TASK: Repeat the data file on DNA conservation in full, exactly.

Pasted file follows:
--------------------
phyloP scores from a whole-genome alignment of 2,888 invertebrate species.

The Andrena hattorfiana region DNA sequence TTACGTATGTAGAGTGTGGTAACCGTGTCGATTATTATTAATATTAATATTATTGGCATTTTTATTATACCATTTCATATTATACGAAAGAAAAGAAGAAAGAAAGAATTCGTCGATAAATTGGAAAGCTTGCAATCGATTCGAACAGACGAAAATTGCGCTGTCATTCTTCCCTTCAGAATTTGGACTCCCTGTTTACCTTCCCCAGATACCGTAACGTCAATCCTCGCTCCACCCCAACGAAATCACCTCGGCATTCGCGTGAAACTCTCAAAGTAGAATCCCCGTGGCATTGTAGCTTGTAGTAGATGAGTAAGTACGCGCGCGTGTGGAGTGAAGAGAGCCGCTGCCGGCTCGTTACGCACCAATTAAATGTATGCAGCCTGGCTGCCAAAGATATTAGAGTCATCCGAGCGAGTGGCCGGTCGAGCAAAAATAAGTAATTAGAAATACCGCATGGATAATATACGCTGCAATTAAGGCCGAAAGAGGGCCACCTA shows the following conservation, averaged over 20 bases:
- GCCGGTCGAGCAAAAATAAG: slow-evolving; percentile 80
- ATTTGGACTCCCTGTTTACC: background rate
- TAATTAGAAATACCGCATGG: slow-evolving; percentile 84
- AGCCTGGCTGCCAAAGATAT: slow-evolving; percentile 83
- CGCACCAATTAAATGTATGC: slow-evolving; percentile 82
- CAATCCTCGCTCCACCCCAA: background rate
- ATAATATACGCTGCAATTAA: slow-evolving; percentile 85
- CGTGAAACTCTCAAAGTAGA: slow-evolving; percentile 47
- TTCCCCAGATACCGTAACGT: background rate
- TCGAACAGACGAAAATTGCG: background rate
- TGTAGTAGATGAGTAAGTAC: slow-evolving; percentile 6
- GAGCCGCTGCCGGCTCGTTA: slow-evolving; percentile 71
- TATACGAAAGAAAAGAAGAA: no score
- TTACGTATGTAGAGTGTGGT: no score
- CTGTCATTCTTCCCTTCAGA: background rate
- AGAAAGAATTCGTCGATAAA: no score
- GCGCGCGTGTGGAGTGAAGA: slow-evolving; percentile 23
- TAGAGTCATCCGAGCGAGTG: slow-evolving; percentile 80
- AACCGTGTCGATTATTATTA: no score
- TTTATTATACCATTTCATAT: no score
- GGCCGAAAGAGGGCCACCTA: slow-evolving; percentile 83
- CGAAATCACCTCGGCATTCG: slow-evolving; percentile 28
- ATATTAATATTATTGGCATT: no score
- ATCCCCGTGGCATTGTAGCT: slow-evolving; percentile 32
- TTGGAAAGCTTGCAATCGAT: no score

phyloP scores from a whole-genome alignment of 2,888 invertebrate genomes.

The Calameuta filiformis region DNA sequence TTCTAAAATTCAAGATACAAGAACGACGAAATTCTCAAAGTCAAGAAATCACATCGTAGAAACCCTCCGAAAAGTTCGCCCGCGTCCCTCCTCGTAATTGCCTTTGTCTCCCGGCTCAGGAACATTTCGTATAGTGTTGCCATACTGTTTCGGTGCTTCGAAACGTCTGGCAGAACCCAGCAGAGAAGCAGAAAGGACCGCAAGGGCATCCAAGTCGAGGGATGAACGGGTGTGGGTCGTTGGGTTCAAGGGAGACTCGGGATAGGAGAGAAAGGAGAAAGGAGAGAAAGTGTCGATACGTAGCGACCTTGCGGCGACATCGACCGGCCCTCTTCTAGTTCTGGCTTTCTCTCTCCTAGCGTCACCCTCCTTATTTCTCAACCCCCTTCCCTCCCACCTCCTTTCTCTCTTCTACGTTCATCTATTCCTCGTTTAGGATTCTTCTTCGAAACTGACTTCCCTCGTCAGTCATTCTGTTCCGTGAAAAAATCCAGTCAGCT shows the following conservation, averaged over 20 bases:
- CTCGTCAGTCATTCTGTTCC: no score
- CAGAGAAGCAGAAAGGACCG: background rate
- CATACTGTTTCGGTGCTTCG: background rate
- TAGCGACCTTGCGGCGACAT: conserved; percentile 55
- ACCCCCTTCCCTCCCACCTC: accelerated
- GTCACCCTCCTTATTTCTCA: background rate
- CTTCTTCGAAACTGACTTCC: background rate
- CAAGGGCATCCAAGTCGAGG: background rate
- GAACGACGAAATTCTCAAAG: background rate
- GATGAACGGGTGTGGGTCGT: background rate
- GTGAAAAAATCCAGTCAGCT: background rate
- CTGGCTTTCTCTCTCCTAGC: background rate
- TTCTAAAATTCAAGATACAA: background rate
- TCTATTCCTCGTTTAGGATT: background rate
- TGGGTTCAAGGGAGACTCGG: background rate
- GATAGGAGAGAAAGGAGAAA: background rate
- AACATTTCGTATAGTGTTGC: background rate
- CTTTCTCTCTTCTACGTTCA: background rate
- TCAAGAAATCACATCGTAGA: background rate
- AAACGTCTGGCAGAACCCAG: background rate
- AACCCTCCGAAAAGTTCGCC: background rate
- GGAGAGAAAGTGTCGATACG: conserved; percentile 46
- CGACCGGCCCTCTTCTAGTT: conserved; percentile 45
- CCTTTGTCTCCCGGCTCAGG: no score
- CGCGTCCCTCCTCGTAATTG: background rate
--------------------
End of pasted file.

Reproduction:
phyloP scores from a whole-genome alignment of 2,888 invertebrate species.

The Andrena hattorfiana region DNA sequence TTACGTATGTAGAGTGTGGTAACCGTGTCGATTATTATTAATATTAATATTATTGGCATTTTTATTATACCATTTCATATTATACGAAAGAAAAGAAGAAAGAAAGAATTCGTCGATAAATTGGAAAGCTTGCAATCGATTCGAACAGACGAAAATTGCGCTGTCATTCTTCCCTTCAGAATTTGGACTCCCTGTTTACCTTCCCCAGATACCGTAACGTCAATCCTCGCTCCACCCCAACGAAATCACCTCGGCATTCGCGTGAAACTCTCAAAGTAGAATCCCCGTGGCATTGTAGCTTGTAGTAGATGAGTAAGTACGCGCGCGTGTGGAGTGAAGAGAGCCGCTGCCGGCTCGTTACGCACCAATTAAATGTATGCAGCCTGGCTGCCAAAGATATTAGAGTCATCCGAGCGAGTGGCCGGTCGAGCAAAAATAAGTAATTAGAAATACCGCATGGATAATATACGCTGCAATTAAGGCCGAAAGAGGGCCACCTA shows the following conservation, averaged over 20 bases:
- GCCGGTCGAGCAAAAATAAG: slow-evolving; percentile 80
- ATTTGGACTCCCTGTTTACC: background rate
- TAATTAGAAATACCGCATGG: slow-evolving; percentile 84
- AGCCTGGCTGCCAAAGATAT: slow-evolving; percentile 83
- CGCACCAATTAAATGTATGC: slow-evolving; percentile 82
- CAATCCTCGCTCCACCCCAA: background rate
- ATAATATACGCTGCAATTAA: slow-evolving; percentile 85
- CGTGAAACTCTCAAAGTAGA: slow-evolving; percentile 47
- TTCCCCAGATACCGTAACGT: background rate
- TCGAACAGACGAAAATTGCG: background rate
- TGTAGTAGATGAGTAAGTAC: slow-evolving; percentile 6
- GAGCCGCTGCCGGCTCGTTA: slow-evolving; percentile 71
- TATACGAAAGAAAAGAAGAA: no score
- TTACGTATGTAGAGTGTGGT: no score
- CTGTCATTCTTCCCTTCAGA: background rate
- AGAAAGAATTCGTCGATAAA: no score
- GCGCGCGTGTGGAGTGAAGA: slow-evolving; percentile 23
- TAGAGTCATCCGAGCGAGTG: slow-evolving; percentile 80
- AACCGTGTCGATTATTATTA: no score
- TTTATTATACCATTTCATAT: no score
- GGCCGAAAGAGGGCCACCTA: slow-evolving; percentile 83
- CGAAATCACCTCGGCATTCG: slow-evolving; percentile 28
- ATATTAATATTATTGGCATT: no score
- ATCCCCGTGGCATTGTAGCT: slow-evolving; percentile 32
- TTGGAAAGCTTGCAATCGAT: no score

phyloP scores from a whole-genome alignment of 2,888 invertebrate genomes.

The Calameuta filiformis region DNA sequence TTCTAAAATTCAAGATACAAGAACGACGAAATTCTCAAAGTCAAGAAATCACATCGTAGAAACCCTCCGAAAAGTTCGCCCGCGTCCCTCCTCGTAATTGCCTTTGTCTCCCGGCTCAGGAACATTTCGTATAGTGTTGCCATACTGTTTCGGTGCTTCGAAACGTCTGGCAGAACCCAGCAGAGAAGCAGAAAGGACCGCAAGGGCATCCAAGTCGAGGGATGAACGGGTGTGGGTCGTTGGGTTCAAGGGAGACTCGGGATAGGAGAGAAAGGAGAAAGGAGAGAAAGTGTCGATACGTAGCGACCTTGCGGCGACATCGACCGGCCCTCTTCTAGTTCTGGCTTTCTCTCTCCTAGCGTCACCCTCCTTATTTCTCAACCCCCTTCCCTCCCACCTCCTTTCTCTCTTCTACGTTCATCTATTCCTCGTTTAGGATTCTTCTTCGAAACTGACTTCCCTCGTCAGTCATTCTGTTCCGTGAAAAAATCCAGTCAGCT shows the following conservation, averaged over 20 bases:
- CTCGTCAGTCATTCTGTTCC: no score
- CAGAGAAGCAGAAAGGACCG: background rate
- CATACTGTTTCGGTGCTTCG: background rate
- TAGCGACCTTGCGGCGACAT: conserved; percentile 55
- ACCCCCTTCCCTCCCACCTC: accelerated
- GTCACCCTCCTTATTTCTCA: background rate
- CTTCTTCGAAACTGACTTCC: background rate
- CAAGGGCATCCAAGTCGAGG: background rate
- GAACGACGAAATTCTCAAAG: background rate
- GATGAACGGGTGTGGGTCGT: background rate
- GTGAAAAAATCCAGTCAGCT: background rate
- CTGGCTTTCTCTCTCCTAGC: background rate
- TTCTAAAATTCAAGATACAA: background rate
- TCTATTCCTCGTTTAGGATT: background rate
- TGGGTTCAAGGGAGACTCGG: background rate
- GATAGGAGAGAAAGGAGAAA: background rate
- AACATTTCGTATAGTGTTGC: background rate
- CTTTCTCTCTTCTACGTTCA: background rate
- TCAAGAAATCACATCGTAGA: background rate
- AAACGTCTGGCAGAACCCAG: background rate
- AACCCTCCGAAAAGTTCGCC: background rate
- GGAGAGAAAGTGTCGATACG: conserved; percentile 46
- CGACCGGCCCTCTTCTAGTT: conserved; percentile 45
- CCTTTGTCTCCCGGCTCAGG: no score
- CGCGTCCCTCCTCGTAATTG: background rate